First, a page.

Presidential candidate Sen. Kamala Harris said she would not have voted for the North American Free Trade Agreement, the 1994 deal drawing sharp divisions on trade philosophy among candidates for the Democratic presidential nomination.
“I would not have voted for NAFTA, because I believe that we can do a better job to protect American workers,” the California Democrat told CNN’s Jake Tapper in an interview that aired Sunday on “State of the Union.”
Views on trade agreements and President Donald Trump’s tariffs have emerged as a point of stark contrast between free trade advocates and candidates who support more protectionist policies in the 2020 Democratic primary field.
“I believe that there is no question that, over many decades, the rules have been written in a way that have been to the exclusion of lifting up the middle class and working people in America and working families in America,” Harris said, also pointing to her plan for a middle class tax credit. “I believe that we have got to have policy that better protects American workers and American industries.”
Harris also opposed the Trans-Pacific Partnership – a trade deal with several Asian nations negotiated under former President Barack Obama – in her 2016 Senate run, and has expressed concern over Trump’s escalating tariffs on Chinese exports.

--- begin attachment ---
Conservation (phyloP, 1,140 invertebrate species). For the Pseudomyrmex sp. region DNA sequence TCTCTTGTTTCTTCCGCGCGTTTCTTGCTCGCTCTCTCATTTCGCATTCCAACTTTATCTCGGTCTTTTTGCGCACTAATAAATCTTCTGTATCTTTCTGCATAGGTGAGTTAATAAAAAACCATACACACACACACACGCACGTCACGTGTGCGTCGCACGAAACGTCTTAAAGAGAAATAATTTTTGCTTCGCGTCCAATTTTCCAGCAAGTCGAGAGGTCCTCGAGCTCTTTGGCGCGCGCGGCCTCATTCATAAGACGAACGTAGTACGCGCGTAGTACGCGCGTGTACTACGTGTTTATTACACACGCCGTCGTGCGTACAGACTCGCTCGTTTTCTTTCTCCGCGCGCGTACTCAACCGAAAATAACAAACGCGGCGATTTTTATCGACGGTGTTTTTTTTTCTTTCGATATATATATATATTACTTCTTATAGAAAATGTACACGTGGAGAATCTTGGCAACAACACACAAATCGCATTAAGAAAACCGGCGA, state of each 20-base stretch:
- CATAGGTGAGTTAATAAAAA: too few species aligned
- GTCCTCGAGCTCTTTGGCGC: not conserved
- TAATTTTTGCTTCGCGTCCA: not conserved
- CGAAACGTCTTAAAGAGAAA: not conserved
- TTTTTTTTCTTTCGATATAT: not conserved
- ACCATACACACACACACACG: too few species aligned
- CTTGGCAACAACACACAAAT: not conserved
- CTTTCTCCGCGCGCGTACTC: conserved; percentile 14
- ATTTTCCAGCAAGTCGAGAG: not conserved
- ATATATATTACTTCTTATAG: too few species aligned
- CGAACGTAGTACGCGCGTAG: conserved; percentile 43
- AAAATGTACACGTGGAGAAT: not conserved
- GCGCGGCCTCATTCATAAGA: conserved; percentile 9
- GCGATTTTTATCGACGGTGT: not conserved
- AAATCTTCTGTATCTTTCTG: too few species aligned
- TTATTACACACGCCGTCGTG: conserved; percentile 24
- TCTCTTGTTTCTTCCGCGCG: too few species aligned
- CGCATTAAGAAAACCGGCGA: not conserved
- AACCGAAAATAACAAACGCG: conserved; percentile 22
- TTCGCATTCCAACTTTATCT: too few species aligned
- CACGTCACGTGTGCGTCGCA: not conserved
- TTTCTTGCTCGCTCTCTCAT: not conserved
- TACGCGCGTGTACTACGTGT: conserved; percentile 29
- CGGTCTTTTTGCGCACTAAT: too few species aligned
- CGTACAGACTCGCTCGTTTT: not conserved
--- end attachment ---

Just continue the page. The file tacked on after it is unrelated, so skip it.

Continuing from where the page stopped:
“This president and this administration have failed to understand that we are stronger when we work with our allies on every issue … meaning working with our allies to address China, in terms of the threat that it presents to our economy, the threat it presents to American workers and American industries,” Harris said.
Vermont Sen. Bernie Sanders has latched onto NAFTA as a line of attack against former Vice President Joe Biden.
“I helped lead the fight against NAFTA. He voted for NAFTA,” Sanders said last month.
Trump has repeatedly slammed NAFTA as a “horrible” deal for the United States. He negotiated a replacement pact, the United States-Mexico-Canada Agreement, and signed it in November 2018. It has yet to be approved by Congress.